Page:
Just like Venice, Italy, the homeland of Marco Polo, where winding canals are streets, so it is with Venice, Louisiana. Well, perhaps it isn’t as romantic as the Italian counterpart, due to the industrialization of the oil and commercial fishing industry.
Nevertheless, this southeastern Louisiana town is but a small area gone unnoticed by most people, other than sportfishing fanatics and those connected with the oil industry.
Venice, located 75 miles southeast of New Orleans at the end of Highway 23, sits right at the edge of the famous Mississippi River Delta and its network of surrounding tributaries. This area has received worldwide acclaim as one of the most fertile zones that nature has ever created on the face of the earth. To the locals, “fertile” is in direct connection with sportfishing fishing— like no other place! Its only rival is nearby Grand Isle.
There’s something about Venice that sets it apart from other wetland. Some say it’s the pristine passes, like that of the familiar Tiger Pass, boasting scattered grass stands and canebrakes along certain runs, while other runs are lined with water hyacinth and elephant ear vegetation. It’s like someone hand planted an Amazon garden along the route.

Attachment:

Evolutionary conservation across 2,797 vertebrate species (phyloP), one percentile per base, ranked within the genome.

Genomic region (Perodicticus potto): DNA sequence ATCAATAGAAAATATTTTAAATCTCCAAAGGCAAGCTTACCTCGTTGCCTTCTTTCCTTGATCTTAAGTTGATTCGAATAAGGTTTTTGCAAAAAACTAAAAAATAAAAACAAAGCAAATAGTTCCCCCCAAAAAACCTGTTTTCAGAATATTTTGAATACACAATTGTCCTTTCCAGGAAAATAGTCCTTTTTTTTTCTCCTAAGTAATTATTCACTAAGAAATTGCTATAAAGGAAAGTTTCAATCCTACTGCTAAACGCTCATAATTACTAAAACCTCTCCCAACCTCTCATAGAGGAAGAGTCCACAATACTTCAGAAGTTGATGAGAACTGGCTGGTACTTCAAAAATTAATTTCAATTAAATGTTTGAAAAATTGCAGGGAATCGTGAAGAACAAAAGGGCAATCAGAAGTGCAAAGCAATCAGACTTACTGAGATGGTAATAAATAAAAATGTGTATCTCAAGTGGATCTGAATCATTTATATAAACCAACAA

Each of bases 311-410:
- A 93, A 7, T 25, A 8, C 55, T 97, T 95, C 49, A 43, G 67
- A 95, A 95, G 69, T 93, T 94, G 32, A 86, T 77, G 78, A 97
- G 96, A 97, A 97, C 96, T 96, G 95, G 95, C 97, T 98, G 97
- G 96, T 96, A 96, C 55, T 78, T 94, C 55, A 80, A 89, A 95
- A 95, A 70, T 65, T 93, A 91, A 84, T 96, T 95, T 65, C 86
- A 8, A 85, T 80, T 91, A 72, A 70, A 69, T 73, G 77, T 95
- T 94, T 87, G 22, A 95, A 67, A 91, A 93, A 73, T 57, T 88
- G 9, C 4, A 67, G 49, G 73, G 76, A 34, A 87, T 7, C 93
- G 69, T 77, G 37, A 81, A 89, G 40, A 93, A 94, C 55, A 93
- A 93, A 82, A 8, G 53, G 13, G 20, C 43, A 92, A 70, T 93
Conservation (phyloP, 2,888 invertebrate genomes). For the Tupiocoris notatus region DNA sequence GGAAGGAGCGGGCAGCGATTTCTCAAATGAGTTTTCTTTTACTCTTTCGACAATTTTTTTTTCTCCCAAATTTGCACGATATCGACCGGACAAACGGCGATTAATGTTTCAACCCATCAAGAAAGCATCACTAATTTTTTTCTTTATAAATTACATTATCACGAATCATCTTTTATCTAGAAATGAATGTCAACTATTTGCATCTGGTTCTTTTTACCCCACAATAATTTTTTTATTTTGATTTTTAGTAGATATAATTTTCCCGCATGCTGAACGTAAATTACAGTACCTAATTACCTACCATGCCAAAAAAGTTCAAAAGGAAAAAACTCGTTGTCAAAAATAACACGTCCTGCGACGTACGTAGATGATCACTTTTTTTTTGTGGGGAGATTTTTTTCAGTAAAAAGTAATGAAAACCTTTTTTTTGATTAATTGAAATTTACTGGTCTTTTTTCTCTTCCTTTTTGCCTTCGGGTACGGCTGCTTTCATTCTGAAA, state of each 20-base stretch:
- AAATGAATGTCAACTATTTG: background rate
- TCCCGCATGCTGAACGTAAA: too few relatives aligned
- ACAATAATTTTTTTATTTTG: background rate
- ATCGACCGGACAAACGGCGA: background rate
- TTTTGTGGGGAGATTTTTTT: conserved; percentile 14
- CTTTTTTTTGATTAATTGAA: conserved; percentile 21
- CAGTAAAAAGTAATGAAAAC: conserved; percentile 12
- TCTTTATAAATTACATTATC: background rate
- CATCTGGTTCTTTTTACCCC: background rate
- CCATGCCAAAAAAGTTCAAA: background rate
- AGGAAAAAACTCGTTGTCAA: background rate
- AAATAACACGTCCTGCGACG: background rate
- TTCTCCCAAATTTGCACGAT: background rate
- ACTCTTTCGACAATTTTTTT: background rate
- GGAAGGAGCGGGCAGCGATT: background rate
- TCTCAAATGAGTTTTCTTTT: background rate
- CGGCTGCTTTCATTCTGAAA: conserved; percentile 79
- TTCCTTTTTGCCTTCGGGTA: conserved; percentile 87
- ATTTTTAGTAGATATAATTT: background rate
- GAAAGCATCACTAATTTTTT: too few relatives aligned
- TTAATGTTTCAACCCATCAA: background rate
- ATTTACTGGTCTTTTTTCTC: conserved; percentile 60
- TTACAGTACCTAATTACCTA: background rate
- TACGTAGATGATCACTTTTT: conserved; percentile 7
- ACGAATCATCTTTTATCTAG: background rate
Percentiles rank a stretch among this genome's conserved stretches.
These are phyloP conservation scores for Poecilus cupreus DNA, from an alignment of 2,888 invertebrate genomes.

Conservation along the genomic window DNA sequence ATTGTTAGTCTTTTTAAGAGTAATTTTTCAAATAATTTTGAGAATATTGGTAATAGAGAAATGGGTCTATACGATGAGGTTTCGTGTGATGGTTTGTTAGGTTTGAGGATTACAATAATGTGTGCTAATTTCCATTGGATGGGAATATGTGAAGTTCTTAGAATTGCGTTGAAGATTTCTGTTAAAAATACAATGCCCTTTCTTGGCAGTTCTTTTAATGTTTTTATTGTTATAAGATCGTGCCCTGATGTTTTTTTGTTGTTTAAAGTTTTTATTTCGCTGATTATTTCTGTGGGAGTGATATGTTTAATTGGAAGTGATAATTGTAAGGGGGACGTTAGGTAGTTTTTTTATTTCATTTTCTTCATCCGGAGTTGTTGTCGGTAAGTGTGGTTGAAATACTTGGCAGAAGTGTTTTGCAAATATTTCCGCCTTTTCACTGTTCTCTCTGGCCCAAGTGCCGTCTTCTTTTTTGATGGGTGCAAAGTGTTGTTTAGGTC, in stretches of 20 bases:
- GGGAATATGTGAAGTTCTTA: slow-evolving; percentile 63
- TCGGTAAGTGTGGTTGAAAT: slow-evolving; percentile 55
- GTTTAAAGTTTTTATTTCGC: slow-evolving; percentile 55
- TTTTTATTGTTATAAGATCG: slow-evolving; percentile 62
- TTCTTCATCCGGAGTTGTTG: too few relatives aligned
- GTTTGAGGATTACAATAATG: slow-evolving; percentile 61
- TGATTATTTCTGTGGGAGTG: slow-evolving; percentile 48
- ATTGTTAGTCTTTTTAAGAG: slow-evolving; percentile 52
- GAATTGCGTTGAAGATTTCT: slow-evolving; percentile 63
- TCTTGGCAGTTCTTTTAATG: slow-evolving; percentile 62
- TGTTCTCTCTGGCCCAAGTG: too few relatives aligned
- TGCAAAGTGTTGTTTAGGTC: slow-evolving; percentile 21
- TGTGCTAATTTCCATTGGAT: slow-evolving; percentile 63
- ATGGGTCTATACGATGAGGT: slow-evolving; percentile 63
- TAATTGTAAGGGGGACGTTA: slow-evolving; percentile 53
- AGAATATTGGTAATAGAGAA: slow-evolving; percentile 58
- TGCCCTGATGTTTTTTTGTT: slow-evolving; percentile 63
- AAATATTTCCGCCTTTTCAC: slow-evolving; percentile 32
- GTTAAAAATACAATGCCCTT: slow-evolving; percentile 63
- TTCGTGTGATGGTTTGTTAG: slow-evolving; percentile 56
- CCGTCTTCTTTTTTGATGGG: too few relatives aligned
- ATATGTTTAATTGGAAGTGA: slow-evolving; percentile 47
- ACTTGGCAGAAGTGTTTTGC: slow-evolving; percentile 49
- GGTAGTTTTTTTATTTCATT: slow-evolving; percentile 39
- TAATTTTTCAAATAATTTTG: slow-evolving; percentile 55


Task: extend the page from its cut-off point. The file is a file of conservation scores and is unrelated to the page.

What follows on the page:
What makes this region so unique is the fact that both freshwater and saltwater converge on the territory like two struggling armies staking out claims. As a result, the productive waters and marshland are nursery grounds for an endless array of aquatic species.
For example, while other regions along the coast offer blue water sportfishing, it is generally only accessible to larger, offshore vessels able to travel 40-70 miles out from the coast. That’s not the case with Venice, which is a gateway to relatively short routes to the blue water zone and the 100 fathom curve.
Take South Pass sea buoy, for example, located approximately 25 miles south of the “Jump” — the waterway connecting point to the river, west bank side of Venice. Heading south from the South Pass buoy, the 100 fathom curve is only 9 miles out.
Here, along the edge of the continental shelf are deep water oil production platforms which hold blue marlin, wahoo, tuna and dauphin.
If that’s not your bag, try the tarpon grounds of the West Delta Blocks, such as 58 or 61. These are located just ten miles southwest of Tiger Pass.